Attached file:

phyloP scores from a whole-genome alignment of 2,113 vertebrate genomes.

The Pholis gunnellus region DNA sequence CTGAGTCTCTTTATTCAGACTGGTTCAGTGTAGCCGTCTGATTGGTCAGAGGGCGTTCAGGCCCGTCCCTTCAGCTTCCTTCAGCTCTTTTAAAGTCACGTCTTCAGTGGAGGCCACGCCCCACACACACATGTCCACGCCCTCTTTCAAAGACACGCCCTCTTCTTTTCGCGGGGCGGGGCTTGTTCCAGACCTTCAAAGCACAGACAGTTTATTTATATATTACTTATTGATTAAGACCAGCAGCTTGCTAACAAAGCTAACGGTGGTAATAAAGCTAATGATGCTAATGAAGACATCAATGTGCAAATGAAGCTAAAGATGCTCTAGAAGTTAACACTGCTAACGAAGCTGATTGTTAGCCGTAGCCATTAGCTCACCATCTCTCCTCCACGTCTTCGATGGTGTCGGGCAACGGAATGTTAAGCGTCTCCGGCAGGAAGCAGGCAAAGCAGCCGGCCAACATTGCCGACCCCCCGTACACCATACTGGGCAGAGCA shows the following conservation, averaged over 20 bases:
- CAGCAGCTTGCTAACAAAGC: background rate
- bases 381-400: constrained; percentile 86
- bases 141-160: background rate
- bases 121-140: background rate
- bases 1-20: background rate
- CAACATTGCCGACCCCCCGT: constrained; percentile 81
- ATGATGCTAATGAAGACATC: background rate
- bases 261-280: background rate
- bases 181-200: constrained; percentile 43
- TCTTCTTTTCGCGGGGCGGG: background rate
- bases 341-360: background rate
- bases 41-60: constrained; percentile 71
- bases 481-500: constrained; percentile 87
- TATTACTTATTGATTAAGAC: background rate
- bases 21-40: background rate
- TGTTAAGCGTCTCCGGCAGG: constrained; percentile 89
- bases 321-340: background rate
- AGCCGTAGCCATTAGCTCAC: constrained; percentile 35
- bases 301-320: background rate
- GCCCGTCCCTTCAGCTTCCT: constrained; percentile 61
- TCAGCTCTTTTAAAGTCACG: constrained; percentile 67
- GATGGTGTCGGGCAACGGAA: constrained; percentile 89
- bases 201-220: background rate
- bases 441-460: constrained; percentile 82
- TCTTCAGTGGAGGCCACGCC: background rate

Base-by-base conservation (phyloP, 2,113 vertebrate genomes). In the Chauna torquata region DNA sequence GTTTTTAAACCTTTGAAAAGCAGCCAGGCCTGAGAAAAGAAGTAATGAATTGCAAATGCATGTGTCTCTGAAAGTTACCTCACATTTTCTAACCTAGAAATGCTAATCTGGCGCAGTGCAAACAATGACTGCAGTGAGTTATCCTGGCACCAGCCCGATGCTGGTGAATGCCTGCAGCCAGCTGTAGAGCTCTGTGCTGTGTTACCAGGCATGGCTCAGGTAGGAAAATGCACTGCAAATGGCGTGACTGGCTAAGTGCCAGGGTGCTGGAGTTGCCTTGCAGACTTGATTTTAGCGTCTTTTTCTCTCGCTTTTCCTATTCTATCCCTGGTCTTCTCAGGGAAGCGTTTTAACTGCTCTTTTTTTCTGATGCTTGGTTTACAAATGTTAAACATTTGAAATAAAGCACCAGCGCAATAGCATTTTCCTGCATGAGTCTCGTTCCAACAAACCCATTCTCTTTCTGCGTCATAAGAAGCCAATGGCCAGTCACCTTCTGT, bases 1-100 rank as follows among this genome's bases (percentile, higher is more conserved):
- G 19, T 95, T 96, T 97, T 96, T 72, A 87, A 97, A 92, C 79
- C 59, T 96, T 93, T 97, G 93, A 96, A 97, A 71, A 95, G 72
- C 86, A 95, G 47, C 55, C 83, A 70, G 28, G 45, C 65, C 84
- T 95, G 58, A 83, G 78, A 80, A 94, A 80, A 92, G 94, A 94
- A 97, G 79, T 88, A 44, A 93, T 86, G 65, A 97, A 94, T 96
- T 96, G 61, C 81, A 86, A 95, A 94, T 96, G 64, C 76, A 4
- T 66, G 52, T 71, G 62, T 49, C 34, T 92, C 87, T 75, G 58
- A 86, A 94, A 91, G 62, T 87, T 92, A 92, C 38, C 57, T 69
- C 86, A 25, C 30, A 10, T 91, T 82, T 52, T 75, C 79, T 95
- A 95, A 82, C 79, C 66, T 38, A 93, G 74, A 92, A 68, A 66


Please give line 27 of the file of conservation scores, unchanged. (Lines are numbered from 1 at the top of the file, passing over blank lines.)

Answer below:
- TCTTCAGTGGAGGCCACGCC: background rate